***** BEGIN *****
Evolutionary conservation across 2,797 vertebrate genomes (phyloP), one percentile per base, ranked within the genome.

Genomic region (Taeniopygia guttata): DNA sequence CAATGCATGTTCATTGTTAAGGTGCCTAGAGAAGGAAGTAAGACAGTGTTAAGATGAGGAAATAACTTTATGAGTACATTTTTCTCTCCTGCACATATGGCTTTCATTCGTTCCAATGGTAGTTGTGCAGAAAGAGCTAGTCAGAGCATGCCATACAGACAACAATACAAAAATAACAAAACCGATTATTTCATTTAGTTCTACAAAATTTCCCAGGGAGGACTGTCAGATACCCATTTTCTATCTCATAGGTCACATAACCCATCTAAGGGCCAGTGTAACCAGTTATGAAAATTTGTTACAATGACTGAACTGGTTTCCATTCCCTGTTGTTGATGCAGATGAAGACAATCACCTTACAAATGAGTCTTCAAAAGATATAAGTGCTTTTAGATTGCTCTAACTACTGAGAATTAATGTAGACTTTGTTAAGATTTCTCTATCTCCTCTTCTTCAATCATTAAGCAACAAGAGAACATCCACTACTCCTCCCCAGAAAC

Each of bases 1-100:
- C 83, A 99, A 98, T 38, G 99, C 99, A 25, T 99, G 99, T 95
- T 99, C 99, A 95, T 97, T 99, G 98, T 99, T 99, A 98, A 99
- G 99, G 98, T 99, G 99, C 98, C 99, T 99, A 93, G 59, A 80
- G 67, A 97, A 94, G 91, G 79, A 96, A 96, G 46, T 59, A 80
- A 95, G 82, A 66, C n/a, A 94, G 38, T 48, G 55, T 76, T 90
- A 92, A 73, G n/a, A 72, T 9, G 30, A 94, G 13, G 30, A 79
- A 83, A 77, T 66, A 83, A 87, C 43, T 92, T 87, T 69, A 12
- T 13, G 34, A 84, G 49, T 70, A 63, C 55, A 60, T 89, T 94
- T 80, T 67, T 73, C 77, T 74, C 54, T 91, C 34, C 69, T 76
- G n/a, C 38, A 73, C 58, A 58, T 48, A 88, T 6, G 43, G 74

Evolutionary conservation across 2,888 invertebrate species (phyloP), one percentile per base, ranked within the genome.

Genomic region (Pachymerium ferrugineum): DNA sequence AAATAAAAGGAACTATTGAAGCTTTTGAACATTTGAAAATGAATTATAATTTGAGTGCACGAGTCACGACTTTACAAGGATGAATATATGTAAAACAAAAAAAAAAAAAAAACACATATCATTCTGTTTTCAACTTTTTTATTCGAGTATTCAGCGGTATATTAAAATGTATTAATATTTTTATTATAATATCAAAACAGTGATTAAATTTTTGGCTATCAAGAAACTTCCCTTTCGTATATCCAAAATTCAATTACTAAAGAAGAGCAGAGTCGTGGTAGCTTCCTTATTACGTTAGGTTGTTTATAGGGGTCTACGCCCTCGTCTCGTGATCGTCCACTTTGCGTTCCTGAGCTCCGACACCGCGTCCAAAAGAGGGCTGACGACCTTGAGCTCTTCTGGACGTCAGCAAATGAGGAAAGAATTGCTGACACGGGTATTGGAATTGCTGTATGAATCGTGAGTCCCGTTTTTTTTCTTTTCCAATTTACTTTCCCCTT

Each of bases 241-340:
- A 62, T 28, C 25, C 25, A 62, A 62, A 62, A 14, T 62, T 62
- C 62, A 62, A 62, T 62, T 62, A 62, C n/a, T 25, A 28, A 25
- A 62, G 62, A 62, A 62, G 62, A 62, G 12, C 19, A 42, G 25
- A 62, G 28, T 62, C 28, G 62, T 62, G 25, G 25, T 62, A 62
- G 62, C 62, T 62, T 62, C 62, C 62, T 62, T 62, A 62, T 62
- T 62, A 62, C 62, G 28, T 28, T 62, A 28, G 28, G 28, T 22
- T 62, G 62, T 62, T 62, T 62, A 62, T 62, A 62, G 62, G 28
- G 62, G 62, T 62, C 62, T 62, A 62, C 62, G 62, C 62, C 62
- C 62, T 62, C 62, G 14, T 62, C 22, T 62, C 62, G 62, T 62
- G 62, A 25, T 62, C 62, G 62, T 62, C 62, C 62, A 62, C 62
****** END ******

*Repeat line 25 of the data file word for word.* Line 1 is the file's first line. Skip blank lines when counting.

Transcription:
- C 62, T 62, C 62, G 14, T 62, C 22, T 62, C 62, G 62, T 62